This week’s coronavirus column

Published Thursday 17 December 2020 at 9:23

Our Director of Public Health and Wellbeing, Professor Dominic Harrison, has written another column for the Lancashire Telegraph.

Read it here:

IT has been estimated that tens of thousands of people in the UK are now living with the long term effects of a Covid-19 infection, commonly referred to as ‘Long Covid’ but clinically, now being called ‘Post Covid Syndrome’ or Post Acute Covid Syndrome.

Generally, Post Covid Syndrome is used to apply to patients who have symptoms for more than 12 weeks. These can affect any system in the body. The National Institute for Health and Clinical Excellence (NICE) says ‘the syndrome usually includes ‘clusters’ of symptoms that may occur across cardiovascular, respiratory, gastrointestinal, neurological, metabolic, musculoskeletal, renal, dermatological, haematological and autonomic systems. Psychiatric problems, generalised pain, fatigue and ongoing fever are also possible.’

That’s a formidably broad list of possible symptoms. Anyone presenting to the GP who thinks they may have Post Covid Syndrome will need to expect their GP to explore the symptoms in detail to ensure that those symptoms are not some other more serious disease.

As a rule of thumb, significant new symptoms developing around six weeks after discharge from hospital, or following initial infection in the community, should prompt an assessment by a GP to rule out any alternative diagnosis. If Post Covid Syndrome is suspected, a screening tool may be used to assess referral to a post-Covid clinic.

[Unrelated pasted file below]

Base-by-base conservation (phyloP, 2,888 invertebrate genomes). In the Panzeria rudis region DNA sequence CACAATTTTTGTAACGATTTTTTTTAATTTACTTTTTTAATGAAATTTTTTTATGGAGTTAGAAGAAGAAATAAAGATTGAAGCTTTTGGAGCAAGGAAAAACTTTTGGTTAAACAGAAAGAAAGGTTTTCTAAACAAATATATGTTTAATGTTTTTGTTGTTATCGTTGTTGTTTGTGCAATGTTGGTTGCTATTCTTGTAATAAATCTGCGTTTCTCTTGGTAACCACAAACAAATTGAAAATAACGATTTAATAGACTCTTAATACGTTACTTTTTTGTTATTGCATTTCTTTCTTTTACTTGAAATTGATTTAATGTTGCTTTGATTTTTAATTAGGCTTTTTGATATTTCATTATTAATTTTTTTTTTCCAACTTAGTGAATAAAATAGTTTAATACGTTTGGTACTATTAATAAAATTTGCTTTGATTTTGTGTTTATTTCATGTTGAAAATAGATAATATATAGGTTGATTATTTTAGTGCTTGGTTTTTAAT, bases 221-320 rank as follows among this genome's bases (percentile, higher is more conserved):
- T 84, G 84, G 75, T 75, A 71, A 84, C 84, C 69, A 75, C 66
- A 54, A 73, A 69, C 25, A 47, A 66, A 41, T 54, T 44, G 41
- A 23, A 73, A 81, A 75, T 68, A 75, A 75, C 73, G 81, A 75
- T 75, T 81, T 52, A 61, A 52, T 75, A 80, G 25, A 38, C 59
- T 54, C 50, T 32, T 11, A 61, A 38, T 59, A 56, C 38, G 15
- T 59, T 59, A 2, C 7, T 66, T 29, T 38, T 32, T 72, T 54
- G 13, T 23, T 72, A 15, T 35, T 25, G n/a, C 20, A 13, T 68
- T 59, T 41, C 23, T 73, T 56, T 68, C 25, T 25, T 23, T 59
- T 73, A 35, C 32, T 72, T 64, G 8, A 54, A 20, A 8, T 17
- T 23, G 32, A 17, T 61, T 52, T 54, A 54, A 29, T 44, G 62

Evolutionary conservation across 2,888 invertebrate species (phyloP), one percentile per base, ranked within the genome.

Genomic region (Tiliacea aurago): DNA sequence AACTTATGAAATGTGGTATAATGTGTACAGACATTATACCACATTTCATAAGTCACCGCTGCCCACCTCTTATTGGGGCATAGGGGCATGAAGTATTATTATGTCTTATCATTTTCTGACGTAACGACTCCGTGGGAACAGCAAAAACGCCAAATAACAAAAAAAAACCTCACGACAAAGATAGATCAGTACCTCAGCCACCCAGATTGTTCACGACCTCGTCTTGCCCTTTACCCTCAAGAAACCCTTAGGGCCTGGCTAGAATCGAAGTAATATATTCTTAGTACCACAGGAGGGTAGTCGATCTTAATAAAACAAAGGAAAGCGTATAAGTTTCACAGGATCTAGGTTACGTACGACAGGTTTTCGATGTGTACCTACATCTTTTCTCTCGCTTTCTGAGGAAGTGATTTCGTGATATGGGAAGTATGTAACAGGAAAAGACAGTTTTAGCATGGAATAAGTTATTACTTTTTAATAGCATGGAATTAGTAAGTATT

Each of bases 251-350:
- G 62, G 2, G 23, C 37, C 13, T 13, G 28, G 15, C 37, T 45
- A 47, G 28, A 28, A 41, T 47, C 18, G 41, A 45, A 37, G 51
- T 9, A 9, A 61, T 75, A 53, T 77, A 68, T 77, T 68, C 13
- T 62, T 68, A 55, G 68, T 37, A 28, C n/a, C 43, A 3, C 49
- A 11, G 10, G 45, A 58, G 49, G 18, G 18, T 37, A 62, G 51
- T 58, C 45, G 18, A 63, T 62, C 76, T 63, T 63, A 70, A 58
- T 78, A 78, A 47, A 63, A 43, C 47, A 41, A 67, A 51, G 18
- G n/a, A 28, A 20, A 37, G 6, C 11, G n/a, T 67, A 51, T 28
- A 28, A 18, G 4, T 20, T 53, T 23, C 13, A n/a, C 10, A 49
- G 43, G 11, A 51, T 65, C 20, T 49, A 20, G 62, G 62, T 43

There is currently no robust system of quantifying the prevalence of Post Covid Syndrome – i.e. the number of people who currently have it. It is estimated however that of those who have Covid and recover in the community without the need for hospital admission, 10 per cent may still have symptoms at four weeks and two per cent at 12 weeks. For those who are hospitalised with Covid, 87 per cent may still have symptoms at 60 days.

The NHS has nationally provided £10m of funding to local NHS systems to establish services for people with Post Covid Syndrome. The resources will be used to provide pragmatic advice to support recovery online and more specialised support services for those more seriously affected- although in many areas these specialised services are still just being developed.

NICE are producing guidelines for the treatment of Post Covid Syndrome and further research is being undertaken on both hospitalised and non-hospitalised cohorts of people with Post Covid Syndrome to understand more about how best to treat or manage the condition.

The vast majority of people who have had Covid-19 will not get Post Covid Syndrome. The best advice for anyone who thinks they may have Post Covid Syndrome is to search on-line at which provides advice for you as well as family, friends and carers on self-management of the symptoms.

If symptoms persist, talk to your GP.

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